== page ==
I don’t know if it was me or just the book but this did start out a little strange, I felt a little offbalance by the characters, but it did eventually settle into place before too long. But there were times I struggled a bit with the love interest; I like that he was a little (a lot) different not only from previous Thorne men but also just in general. But he was equally a bit hard to pin down and to love (though he was painfully likeable; like a puppy). I wavered between being charmed by how our protagonist couldn’t help but be charmed by him and also wishing.. I don’t know. Wishing she could resist him, wishing.. something.
“This menu has no prices. That’s not a good sign.”
“Your friends have advised us that they will be ordering for you. Any dietary restrictions?“
“Just basic poverty.”
Maybe, not unlike the title, this is a book that needs a second go. Maybe I need to revisit my first impression.
“This is a stripper’s costume. It’s all held together with Velcro.”
“I’ve taken it to the dry cleaner so many times. What must they think of me?“
That said, I think the people who had a really hard time with 99 Percent Mine will enjoy this a lot more. It’s nothing like the author’s debut but I think maybe this release is The Hating Game‘s nicer cousin as opposed to its prickly stepsister — which is how I categorize them all now, don’t ask.
As this is an ARC, I will say that I hope the second to last chapter gets a bit more polish before release. As it stands it rushes through a few emotional moments that I felt didn’t quite land as a result, which is frustrating as those moments are surrounded by one or two other really lovely emotional moments, and I think they would all benefit by being a bit more spread out.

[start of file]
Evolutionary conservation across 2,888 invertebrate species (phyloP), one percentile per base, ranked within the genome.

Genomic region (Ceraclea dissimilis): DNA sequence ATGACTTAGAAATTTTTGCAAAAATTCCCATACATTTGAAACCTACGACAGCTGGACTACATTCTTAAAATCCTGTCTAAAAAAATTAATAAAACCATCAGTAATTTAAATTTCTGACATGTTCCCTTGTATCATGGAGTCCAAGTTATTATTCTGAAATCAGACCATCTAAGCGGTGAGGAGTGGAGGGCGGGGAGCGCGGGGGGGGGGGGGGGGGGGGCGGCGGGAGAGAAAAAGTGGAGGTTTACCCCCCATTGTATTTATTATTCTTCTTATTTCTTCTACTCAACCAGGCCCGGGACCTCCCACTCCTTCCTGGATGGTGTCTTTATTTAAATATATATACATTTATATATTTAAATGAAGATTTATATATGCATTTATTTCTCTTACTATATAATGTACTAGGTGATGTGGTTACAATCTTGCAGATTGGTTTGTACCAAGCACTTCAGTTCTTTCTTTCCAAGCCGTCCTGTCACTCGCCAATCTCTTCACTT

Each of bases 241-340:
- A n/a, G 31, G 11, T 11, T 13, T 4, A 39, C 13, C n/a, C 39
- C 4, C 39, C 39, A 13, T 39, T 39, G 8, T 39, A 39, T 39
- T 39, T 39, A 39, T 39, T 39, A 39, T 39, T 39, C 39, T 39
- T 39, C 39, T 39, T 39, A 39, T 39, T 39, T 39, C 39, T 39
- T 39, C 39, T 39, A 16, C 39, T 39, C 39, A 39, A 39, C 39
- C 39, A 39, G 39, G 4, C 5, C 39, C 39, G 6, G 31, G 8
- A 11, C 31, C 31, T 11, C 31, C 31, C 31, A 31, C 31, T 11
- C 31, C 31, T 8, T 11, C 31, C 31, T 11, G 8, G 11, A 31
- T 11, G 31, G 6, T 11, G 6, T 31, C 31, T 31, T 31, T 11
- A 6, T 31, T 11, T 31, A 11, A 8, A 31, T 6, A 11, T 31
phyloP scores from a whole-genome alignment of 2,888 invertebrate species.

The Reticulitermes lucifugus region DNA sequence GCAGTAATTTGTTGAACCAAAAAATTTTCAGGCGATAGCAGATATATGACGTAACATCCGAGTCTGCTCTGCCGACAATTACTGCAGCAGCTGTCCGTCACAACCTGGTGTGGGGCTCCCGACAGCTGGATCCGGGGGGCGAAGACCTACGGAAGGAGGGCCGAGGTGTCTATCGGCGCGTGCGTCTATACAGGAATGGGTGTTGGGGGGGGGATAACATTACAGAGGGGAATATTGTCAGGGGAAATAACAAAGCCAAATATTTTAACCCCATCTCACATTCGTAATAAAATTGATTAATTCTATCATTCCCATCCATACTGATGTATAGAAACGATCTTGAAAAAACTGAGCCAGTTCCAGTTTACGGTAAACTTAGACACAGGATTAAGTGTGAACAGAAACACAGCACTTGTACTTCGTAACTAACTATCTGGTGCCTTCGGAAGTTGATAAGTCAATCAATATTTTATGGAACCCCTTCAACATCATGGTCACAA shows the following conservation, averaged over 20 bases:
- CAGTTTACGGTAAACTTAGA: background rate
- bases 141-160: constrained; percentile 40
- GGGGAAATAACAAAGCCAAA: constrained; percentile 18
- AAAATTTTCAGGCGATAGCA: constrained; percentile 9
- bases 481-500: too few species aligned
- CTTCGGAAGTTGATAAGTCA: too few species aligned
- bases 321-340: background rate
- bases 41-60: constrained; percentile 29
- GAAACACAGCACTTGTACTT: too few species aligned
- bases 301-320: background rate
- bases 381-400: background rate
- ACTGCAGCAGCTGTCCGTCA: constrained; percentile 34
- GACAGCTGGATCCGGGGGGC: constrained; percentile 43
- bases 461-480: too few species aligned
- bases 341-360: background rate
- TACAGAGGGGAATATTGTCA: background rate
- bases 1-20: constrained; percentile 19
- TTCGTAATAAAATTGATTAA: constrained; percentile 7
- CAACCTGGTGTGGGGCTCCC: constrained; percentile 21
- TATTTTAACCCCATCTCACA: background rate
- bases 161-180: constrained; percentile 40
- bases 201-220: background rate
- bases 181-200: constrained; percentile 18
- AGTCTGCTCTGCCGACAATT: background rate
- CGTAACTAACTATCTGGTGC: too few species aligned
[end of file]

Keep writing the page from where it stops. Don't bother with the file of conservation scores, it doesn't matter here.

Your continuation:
In that vein, the book itself is also written a bit stilted at times, particularly in the beginning, and I’m not sure why. Maybe it’s a way of connecting a bit more with Ruthie’s approach on.. well, life? It worked sometimes but other times just took me out of the story.
Anything I can do with complete competence, a young man can do with less technique but more fanfare.
I realize there might be more complaints or criticisms in this review than there should be.. so also take note that I read this on a work night (something I haven’t been able to do very often anymore) and it completely sucked me in. So. There. That says a lot without me having to say much at all.
“[soon] you’re going to be sitting in your very own tattoo studio writing Live Laugh Love down a girl’s back in Comic Sans.”
“That’s the most disgusting thing you could possibly say to me.”
Overall I didn’t quite fall in love with this, only bits of it (the Parlonis! Melanie! the turtles!), but I liked it. I loved being swept up by those epic Thorne turns of phrase. I’m also glad the cover finally (finally) makes a bit of sense. Will I reread? Yes, in the hopes of maybe liking it all a bit more. But would I reach for it, or think about it, the way I think of Thorne’s other books? Probably not. I do think though that if you do your best to lower your The Hating Game-level expectations (I know, it feels impossible), you will enjoy this a lot more than you think.
** I received an ARC from the publisher (thank you!) in exchange for an honest review. **